imrs.php-27760bab3b9ba4b30e0c46f094c6b05f4a043bd1 This post was originally published on this site

Libertarian presidential candidate Gary Johnson chats with members of the audience at the University of Virginia’s Miller Center in Charlottesville on Monday. (Ryan M. Kelly/Daily Progress via AP)

CHARLOTTESVILLE — Libertarian presidential nominee Gary Johnson told an interviewer at the University of Virginia that his 2016 bid for president — his second — will be his last.

“This is my last attempt at elected office,” Johnson said in a Q&A at the school’s Miller Center, watched by students and local activists. “I ran as a Republican in New Mexico, a state that’s two-to-one Democrat, embracing the notion of less government. But I’m with the Libertarian Party. It’s growing by leaps and bounds, and I think it’s the logical replacement for the Republican Party.”

Johnson’s remarks came in the middle of a three-stop tour through central Virginia, starting at Lynchburg’s Liberty University, where he drew light heckling for attacking “religious freedom” laws and took a video question from debate-questioner-turned-viral-star Ken Bone. (The question was about what moment from the Oct. 9 presidential debate Johnson had liked the best; the candidate said it was the question about what Donald Trump and Hillary Clinton liked about each other.) Both events drew out plenty of young voters who admitted that they had backed a Republican candidate in the primaries but bolted to Johnson after Trump won the nomination.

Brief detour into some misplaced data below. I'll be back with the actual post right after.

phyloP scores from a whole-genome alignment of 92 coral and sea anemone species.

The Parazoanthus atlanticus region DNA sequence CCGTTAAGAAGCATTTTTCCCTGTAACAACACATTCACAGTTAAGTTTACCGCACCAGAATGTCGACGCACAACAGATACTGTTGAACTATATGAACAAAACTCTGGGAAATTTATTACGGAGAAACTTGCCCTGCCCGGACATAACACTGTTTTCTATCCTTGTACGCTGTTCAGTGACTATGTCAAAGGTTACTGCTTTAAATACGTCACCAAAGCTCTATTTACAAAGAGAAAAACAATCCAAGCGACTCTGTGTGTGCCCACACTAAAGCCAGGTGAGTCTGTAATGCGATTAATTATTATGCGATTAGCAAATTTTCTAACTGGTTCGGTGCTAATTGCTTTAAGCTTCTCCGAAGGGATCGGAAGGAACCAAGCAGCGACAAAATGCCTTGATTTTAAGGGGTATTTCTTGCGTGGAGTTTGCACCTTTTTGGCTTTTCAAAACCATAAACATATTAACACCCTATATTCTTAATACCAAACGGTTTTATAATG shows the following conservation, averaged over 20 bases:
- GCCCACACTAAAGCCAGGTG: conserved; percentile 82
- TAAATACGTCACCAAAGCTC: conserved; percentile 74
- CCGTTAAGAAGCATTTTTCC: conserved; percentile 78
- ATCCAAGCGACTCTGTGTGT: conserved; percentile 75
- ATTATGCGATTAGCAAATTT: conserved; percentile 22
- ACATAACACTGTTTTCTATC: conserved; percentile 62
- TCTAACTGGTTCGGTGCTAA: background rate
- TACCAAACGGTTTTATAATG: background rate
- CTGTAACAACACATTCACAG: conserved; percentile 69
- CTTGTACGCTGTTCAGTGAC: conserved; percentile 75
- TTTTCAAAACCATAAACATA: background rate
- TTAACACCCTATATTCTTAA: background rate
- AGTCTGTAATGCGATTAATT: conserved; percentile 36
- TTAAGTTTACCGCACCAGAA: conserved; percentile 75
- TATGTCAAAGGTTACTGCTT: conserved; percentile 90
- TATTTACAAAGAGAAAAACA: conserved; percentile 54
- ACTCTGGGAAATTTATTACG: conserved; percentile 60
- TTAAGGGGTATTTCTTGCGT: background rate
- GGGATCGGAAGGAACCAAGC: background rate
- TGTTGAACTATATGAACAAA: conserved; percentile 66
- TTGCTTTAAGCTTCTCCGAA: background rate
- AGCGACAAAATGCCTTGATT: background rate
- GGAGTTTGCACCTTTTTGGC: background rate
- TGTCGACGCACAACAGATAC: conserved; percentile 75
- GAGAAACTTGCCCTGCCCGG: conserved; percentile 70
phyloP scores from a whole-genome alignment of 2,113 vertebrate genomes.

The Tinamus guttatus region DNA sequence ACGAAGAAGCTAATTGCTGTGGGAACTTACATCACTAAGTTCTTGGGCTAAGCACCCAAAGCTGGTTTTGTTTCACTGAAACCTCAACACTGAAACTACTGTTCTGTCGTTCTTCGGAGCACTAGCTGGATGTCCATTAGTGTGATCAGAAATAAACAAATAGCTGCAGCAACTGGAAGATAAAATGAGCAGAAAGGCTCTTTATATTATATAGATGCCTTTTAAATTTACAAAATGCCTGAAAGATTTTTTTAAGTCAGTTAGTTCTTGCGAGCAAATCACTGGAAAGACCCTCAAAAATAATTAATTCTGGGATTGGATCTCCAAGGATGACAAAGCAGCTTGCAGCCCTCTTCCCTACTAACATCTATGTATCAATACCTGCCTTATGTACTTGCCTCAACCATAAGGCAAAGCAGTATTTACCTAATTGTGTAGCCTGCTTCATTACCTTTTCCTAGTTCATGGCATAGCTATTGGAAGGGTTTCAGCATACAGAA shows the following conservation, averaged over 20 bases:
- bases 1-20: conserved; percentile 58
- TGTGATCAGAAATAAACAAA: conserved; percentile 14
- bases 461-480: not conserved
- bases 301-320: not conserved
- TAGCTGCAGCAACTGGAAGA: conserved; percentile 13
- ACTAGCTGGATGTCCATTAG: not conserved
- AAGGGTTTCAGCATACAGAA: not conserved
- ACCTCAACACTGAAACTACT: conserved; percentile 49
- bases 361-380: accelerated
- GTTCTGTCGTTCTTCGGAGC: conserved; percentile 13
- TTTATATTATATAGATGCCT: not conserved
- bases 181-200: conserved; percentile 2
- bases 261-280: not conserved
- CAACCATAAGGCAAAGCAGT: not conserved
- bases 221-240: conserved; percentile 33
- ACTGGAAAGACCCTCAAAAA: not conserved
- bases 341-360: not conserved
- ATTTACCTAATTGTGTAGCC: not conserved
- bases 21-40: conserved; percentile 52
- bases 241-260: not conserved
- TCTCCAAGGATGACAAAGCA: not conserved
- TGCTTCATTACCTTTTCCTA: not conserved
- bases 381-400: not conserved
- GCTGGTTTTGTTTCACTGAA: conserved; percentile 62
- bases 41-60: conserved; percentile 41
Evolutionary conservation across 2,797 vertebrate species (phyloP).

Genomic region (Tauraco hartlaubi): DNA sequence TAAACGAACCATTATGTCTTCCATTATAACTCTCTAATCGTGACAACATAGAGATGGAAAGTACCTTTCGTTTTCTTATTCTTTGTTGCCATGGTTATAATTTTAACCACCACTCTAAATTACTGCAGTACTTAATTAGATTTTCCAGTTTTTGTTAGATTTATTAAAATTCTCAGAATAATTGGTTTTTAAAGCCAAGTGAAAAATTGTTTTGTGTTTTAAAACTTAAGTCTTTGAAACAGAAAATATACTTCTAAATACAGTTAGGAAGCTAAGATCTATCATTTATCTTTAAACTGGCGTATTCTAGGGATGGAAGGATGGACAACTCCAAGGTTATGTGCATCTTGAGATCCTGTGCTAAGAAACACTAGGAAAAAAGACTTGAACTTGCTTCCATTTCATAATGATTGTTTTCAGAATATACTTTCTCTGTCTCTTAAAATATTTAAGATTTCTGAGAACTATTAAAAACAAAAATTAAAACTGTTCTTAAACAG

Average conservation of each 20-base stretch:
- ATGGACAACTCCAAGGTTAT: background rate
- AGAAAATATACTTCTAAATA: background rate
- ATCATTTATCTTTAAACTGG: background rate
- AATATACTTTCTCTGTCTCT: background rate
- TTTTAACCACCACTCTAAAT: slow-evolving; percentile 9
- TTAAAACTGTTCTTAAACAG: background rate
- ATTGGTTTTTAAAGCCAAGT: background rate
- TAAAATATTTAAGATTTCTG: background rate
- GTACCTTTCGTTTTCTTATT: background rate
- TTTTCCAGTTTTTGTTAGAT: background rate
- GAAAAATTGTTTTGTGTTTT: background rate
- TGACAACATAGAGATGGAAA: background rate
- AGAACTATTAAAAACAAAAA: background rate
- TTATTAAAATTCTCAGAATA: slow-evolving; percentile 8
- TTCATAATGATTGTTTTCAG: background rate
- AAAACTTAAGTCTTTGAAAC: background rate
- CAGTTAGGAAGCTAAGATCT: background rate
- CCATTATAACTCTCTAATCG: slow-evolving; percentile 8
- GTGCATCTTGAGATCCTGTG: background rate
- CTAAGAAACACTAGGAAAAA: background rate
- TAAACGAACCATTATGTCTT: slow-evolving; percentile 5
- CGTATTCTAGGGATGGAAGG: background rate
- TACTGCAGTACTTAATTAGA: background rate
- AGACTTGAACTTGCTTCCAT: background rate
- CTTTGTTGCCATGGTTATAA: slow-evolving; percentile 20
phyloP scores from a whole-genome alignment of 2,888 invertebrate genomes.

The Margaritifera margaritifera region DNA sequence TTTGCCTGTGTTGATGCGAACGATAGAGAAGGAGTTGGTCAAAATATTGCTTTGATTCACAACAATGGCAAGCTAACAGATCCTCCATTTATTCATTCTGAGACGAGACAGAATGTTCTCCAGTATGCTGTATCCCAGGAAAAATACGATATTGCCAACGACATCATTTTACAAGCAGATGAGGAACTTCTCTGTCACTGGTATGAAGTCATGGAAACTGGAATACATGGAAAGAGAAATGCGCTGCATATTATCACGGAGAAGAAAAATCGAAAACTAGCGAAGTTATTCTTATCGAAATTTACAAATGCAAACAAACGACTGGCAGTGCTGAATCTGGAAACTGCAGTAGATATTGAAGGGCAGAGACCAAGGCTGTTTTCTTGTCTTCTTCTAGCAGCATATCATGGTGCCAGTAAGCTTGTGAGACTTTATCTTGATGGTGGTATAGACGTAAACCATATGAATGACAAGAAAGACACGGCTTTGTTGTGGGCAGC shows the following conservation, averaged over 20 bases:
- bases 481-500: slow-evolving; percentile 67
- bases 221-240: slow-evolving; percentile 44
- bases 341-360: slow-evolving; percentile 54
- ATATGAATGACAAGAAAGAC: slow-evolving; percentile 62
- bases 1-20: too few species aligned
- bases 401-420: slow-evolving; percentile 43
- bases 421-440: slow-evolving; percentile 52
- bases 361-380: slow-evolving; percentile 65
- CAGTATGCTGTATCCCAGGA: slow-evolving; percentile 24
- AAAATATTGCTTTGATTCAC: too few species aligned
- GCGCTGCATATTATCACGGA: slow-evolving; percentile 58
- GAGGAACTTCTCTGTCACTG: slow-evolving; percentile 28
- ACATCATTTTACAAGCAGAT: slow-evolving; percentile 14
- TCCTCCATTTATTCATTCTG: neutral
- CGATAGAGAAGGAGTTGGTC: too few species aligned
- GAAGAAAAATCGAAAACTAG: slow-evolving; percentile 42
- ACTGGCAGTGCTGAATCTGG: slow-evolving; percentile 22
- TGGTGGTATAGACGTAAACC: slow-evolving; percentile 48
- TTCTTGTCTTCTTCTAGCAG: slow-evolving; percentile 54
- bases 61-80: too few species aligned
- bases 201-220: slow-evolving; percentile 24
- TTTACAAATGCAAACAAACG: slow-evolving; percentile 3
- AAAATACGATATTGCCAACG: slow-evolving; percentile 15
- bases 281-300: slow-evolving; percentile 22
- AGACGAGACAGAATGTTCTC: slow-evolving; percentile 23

Still, Johnson has fallen steadily in public polling since his failure to make the debates — itself a function of poll numbers — and since making high-profile stumbles in TV interviews. While he is on track to win more votes than any Libertarian candidate in history, for some Libertarians, the finger-pointing has begun. Johnson’s strategy of breaking out in Utah has been stymied by Evan McMullin‘s independent campaign, and apart from the libertarian Reason magazine, much of the coverage of his campaign is of the nitpick variety.

Comments are closed.